The cult of celebrity says more about us as citizens than it does about the object of our infatuation—fleeting as a mere mortal or timeless as a god that ‘object’ may be. Indeed, celebrity ‘worship’ is possibly as old as the species itself; it may have happened when the first one among us climbed up to some crude, elevated place, stood, and smiled down upon the rest of us, below. What could we do but smile back?
Tom Payne, a teacher at Sherborne School in Dorset, and book reviewer (and former deputy literary editor) at The Daily Telegraph ponders this thing that causes our hearts to beat faster, our eyes to fill with stars, and makes us swell with the desire to lift one among us upon an altar – and then, after a while (shorter for some, longer for others), we consider setting fire to that damned altar – in his book out this month, Fame: What the Classics Tell Us About Our Cult of Celebrity.
Payne’s sense of humor about his species is evident in his replies to PopMatters 20 Questions.
1. The latest book or movie that made you cry?
Just now I was watching Mary Poppins with my children. The end had me welling up, but then Dick van Dyke came on and the moment passed. Otherwise, I can’t even tell people about the last episode of Six Feet Under without a little sniffle.
2. The fictional character most like you?
My father told me to be on the outside looking in. If I’ve managed this, then I’d like to high-five Nick Carraway, the narrator of The Great Gatsby. And anyway, he begins with some advice his father gave him.
3. The greatest album, ever?
You mean, apart from Sgt. Pepper’s Lonely Hearts Club Band? The Essential Leonard Cohen really is essential.
4. Star Trek or Star Wars?
Neither, I’m afraid. Star Wars was one of my first trips to the cinema, and I spent most of the time trying to work out where the pictures were coming from.
5. Your ideal brain food?
Teaching. I guess that makes me a parasite. But there’s nothing like an adolescent’s question to send you off down a path you weren’t expecting to tread.
6. You’re proud of this accomplishment, but why?
I see Fame as a comforting book, because it suggests that we’re less dumb or cruel than cultural commentators think.
It will comfort me, too: I’ve always been vain enough to want a little fame, and if this book doesn’t deliver it, then at least I had a chance to write something that makes fame seem less desirable.
7. You want to be remembered for ...?
My family first (I married out of my league, and I think my four children are gorgeous); then, some poems.
8. Of those who’ve come before, the most inspirational are?
J. S. Bach. All those children. And a cantata every week. And a schoolteacher in quiet Leipzig. And then you listen to the stuff, and it’s perfection.
9.The creative masterpiece you wish bore your signature?
Georges Perec’s Life A User’s Manual. It’s my favourite book in the world. It’s a novel set at one moment in the last days of a Parisian apartment block, in which every object has a story to tell. I’d long to end a career on a book that contains that much.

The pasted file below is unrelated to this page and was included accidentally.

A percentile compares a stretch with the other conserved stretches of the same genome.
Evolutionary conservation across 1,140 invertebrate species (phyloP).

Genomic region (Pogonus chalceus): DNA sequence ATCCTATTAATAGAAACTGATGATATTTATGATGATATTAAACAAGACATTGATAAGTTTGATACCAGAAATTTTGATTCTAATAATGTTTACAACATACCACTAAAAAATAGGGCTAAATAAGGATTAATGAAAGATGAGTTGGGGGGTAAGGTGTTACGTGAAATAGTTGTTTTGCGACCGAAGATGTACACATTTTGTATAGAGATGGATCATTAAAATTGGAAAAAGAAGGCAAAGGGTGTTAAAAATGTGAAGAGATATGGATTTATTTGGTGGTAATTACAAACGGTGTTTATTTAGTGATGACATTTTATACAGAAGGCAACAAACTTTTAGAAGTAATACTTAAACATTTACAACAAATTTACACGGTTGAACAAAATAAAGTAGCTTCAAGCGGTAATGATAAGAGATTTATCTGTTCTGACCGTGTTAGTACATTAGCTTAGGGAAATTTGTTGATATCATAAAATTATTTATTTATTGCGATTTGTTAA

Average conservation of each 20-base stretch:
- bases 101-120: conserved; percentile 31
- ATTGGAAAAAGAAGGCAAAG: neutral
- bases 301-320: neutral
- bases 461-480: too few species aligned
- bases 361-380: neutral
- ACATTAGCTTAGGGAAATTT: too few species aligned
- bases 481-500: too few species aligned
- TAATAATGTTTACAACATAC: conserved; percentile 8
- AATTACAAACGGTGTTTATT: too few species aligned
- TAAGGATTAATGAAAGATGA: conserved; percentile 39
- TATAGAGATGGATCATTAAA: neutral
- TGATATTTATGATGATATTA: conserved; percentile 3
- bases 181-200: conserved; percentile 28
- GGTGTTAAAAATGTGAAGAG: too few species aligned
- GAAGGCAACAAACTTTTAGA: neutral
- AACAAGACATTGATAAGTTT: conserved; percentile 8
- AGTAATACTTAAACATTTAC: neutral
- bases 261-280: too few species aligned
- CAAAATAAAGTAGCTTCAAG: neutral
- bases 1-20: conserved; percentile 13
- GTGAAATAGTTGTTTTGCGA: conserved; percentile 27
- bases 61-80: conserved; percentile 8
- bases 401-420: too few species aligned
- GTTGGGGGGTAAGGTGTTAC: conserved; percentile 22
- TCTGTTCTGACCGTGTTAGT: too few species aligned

10. Your hidden talents ...?
I became good at the clarinet quickly, and a music award got me into an excellent school. The talent’s hidden because the clarinet’s hidden. I can’t find it anywhere, and we’ve just emptied the garage.
11. The best piece of advice you actually followed?
See question #2. Otherwise, I remember writing a show-offy play at university, called Lois Lane. As a result of this and some other efforts, my friend Erik Gray (now an English prof at Columbia) wrote to me with the word, “Simplify”.
I don’t always follow this advice, but it does remind me to cut things. I keep handing the advice on to students, too. (Do as I say, people, not as I do.)
12. The best thing you ever bought, stole, or borrowed?
If you go to flea markets a lot, things feel bought, stolen and borrowed all at once. There’s a small gong I bought in Bath; we use it now to tell the children it’s suppertime. And a painting for 50 euros in France. Tom Paine wrote that what we get too cheaply, we esteem too lightly. I completely disagree.
13. You feel best in Armani or Levis or…?
I just don’t know. Collarless shirts. Desert shoes. There’s a dark blue moleskin suit I’m happy to wear to work. My wife bought me a Bella Freud jumper that says Ginsberg is God on it. It means I can spend evenings explaining that he really is.
14. Your dinner guest at the Ritz would be?
Lord Byron. He’s just about my favourite poet—and a great gossip.
15. Time travel: where, when and why?
I do really want to know how strange the ancient world would have been, and to see a Greek tragedy in Athens, some springtime in the late -5th century.
16. Stress management: hit man, spa vacation or Prozac?
Spa treatment, a deux.
17. Essential to life: coffee, vodka, cigarettes, chocolate, or…?
Wine. Ideally from Bordeaux, Cabernet/Merlot, aged about ten years, bigger on the tannins.
18. Environ of choice: city or country, and where on the map?
I do adore New York, but only in 48-hour bursts every few years. I live on the edge of a village in Dorset, England. The moment we moved in I knew that I’d live here forever if I could.
19. What do you want to say to the leader of your country?
Our new man, David Cameron, is making a lot of cuts as charmingly as possible. But I’d like him to go to the Cabinet War Rooms and read the letter Churchill received from his daughter in 1945. It would remind him that in peacetime, a bigger government is perfectly acceptable.
20. Last but certainly not least, what are you working on, now?
I’m a few days away from finishing a verse translation of Ovid’s The Art of Love. It’s the best fun I’ve had with a pen. Vintage is publishing it in the UK on Valentine’s Day. Follow its advice discriminately.
"Deep at the existentialist heart of this story there's a solemn treatise on the socially inequitable struggles between the worlds of the child and the adult.READ the article